Notes From Hairenik
The wedding plans continued--I accompanied Karen to order the wedding cake one week in advance. I promised Sergey that I would accompany him in purchasing new clothing, including shoes, a suit, shirt, and tie. To make things easier for both of us, I decided that we wear the exact same outfits--matching neckties, shirts, suits, and coats, which we purchased during the course of 14 days. Karen had picked his own suit with his bride to be but had asked me to help look for a necktie. We spend nearly four hours one day rummaging through piles of ties both loosely arranged and wrapped in boxes in dozens of clothing "shops" throughout Yerevan.

As a side note, shopping for clothes is an experience in itself because there is no one store you can go to as can be found in the West, where you can find everything you need from underwear to winter jackets. In Yerevan especially, one must go to a specific market to shop for a particular item. Clothing markets are plentiful here, but they are chaotic and if you don't know what you are doing they can be dangerous as they are breeding grounds for pickpockets or tricksters. In such markets vendors operate small booths where they display the items they have for sale, each vendor specializing in a different clothing type. One vendor may sell women's dresses and also men's dress shirts, while another vendor will sell all undergarments except pajamas, and so forth. The markets, which are essentially labyrinths, are tightly packed and the thoroughfares narrow, with no easily identifiable exits or entrances, and they can lead to a quite maddening experience.

We managed to pick out a tie, but then Karen was still unsure and went to another store the next day to purchase an alternate.

Several foodstuffs had to be ordered or acquired from the open markets. Dresses and gowns were purchased or rented. Transportation for over 100 guests had to be arranged to be transported from Yerevan to the village of Noyakert in Ararat region where the bride lived, then on to St. Hripsime church in Ejmiadzin, and finally to the restaurant in Yerevan where the reception would be held--only the immediate family would make the return trip to Karen's home to have a celebratory shot or two of cognac or vodka before going to the restaurant.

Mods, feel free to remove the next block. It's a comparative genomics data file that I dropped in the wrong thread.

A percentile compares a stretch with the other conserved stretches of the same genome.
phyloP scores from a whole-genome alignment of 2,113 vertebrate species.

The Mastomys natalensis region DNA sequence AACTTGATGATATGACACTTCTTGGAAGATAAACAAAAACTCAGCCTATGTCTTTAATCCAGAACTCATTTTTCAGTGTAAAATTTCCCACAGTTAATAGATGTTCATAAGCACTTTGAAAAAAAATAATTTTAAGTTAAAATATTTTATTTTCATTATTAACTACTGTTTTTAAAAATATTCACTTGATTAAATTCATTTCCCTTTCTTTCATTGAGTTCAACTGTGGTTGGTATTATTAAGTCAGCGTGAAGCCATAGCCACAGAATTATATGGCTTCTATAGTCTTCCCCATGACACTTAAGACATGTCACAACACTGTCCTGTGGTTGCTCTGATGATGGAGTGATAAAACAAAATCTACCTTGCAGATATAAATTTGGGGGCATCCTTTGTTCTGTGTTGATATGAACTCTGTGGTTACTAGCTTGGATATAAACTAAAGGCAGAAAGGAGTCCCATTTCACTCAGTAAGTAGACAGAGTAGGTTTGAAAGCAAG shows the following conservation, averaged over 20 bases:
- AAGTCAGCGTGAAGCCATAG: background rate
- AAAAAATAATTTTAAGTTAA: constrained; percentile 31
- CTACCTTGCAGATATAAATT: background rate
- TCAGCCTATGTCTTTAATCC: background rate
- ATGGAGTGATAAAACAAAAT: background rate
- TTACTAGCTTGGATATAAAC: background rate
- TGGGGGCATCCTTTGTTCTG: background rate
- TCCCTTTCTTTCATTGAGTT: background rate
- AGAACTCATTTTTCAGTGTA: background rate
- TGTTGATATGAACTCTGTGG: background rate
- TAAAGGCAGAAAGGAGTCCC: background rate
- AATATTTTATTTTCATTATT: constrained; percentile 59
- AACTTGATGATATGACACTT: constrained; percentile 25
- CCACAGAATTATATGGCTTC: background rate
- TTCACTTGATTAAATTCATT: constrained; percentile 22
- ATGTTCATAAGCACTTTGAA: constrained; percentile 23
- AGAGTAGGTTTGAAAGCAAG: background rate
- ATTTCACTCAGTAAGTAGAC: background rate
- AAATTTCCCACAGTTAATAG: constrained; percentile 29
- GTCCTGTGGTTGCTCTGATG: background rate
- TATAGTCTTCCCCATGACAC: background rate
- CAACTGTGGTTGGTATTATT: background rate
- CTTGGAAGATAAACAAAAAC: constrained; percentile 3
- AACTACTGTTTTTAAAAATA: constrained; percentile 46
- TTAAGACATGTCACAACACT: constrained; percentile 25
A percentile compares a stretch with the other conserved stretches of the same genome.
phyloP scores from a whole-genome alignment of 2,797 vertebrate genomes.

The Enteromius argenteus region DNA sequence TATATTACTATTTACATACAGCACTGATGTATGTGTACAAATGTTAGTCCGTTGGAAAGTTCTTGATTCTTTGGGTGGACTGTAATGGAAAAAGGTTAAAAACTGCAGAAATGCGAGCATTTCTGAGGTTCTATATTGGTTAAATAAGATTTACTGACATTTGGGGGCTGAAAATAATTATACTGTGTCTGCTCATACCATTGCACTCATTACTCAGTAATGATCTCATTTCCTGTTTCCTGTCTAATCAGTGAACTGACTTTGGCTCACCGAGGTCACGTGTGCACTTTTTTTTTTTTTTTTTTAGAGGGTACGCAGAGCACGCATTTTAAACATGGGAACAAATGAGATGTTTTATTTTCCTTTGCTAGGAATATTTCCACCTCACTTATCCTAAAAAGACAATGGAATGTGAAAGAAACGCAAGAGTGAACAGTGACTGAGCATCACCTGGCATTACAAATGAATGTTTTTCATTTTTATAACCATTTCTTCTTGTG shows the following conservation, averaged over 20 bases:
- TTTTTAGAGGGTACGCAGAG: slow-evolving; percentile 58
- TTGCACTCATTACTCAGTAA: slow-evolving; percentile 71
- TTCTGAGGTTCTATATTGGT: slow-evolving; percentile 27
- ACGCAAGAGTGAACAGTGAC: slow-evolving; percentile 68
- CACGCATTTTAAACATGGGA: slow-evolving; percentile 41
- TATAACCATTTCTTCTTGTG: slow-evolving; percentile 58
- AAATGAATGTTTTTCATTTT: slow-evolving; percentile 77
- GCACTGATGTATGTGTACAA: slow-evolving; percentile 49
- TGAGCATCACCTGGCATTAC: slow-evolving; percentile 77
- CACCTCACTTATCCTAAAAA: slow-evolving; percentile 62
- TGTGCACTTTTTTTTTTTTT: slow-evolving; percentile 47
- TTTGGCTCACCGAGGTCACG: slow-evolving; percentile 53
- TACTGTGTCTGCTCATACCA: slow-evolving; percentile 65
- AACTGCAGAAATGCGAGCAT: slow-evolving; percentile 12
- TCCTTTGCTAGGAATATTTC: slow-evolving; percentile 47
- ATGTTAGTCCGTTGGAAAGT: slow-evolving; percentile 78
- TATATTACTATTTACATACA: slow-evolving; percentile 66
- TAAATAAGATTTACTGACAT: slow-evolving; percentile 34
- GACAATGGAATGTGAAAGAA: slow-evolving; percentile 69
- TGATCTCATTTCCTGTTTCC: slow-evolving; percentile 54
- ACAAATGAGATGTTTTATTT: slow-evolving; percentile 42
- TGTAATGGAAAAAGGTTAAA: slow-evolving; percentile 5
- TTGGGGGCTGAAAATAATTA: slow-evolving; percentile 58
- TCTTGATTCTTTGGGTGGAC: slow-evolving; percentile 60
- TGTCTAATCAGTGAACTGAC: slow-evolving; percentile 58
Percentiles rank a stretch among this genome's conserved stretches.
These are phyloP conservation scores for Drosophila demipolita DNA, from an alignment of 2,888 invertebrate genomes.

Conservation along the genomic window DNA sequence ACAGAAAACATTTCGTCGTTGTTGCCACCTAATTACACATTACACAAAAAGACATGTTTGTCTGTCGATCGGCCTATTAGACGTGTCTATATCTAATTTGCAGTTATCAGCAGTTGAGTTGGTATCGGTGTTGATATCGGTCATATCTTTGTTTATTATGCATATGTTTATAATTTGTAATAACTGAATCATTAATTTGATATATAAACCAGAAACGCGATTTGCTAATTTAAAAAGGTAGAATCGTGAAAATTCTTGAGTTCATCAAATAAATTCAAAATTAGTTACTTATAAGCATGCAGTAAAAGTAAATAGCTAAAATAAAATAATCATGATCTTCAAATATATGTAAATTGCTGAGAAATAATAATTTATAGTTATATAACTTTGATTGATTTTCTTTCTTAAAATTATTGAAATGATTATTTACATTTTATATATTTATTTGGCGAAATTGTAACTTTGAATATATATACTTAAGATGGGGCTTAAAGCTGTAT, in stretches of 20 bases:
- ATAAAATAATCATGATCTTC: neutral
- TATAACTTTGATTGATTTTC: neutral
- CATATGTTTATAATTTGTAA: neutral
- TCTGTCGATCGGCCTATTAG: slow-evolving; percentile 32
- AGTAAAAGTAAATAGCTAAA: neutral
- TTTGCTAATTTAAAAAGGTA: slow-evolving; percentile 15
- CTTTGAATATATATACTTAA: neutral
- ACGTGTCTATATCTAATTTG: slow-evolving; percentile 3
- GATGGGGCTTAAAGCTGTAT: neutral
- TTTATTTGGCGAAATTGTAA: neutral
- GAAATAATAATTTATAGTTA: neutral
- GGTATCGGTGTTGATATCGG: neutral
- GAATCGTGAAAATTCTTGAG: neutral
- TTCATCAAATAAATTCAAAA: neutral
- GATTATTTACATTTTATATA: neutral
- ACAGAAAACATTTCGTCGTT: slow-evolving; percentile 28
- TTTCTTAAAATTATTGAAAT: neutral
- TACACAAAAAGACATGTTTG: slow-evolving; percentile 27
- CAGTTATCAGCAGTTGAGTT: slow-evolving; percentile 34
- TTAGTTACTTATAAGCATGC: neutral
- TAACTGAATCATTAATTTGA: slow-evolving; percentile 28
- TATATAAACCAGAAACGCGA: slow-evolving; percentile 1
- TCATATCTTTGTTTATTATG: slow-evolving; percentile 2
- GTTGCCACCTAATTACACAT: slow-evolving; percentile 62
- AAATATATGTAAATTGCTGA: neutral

In the end the ties and cakes were all arranged, but there was one problem that had to be resolved straightaway: acquiring the "kavori kin," the godfather's wife (more about her in future postings).

I had a few candidates in mind who were acquaintances but I ended up choosing a woman from Vanadzor who I had met during a visit there a week before the wedding date. I asked her and she immediately agreed, which was a relief to me, as I would not have to answer countess inquiries as to where the godfather's wife was or why I did not have one, what kind of godfather could I be without a wife, and so forth.

She arrived in Yerevan the day before the wedding but the next day both of us were off to a late start. She needed to have her hair styled and blown dry and pleaded with me to take her somewhere to have it done. I took her to an old-fashioned barbershop that also had a old lady beauty parlor section just a few blocks up from my apartment on Nalbandian Street, but obviously that would not do. So I took her to my hair salon on Tumanian Street called Sephuria, only to find the bride's sister there having her hair done, the bride waiting in a sitting room below. Sergey's brother Karlin was also there, who was responsible for getting the bride and her sister back tout suite to their home in Noyakert. The godfather's wife's hair was styled and we were off to Raikon, where the caravan was waiting, arriving nearly 40 minutes late. We went to the 9th floor, thankfully by elevator as there were dozens of people mulling about. I greeted the smiling groom, someone made a toast, we ate some snacks, and left.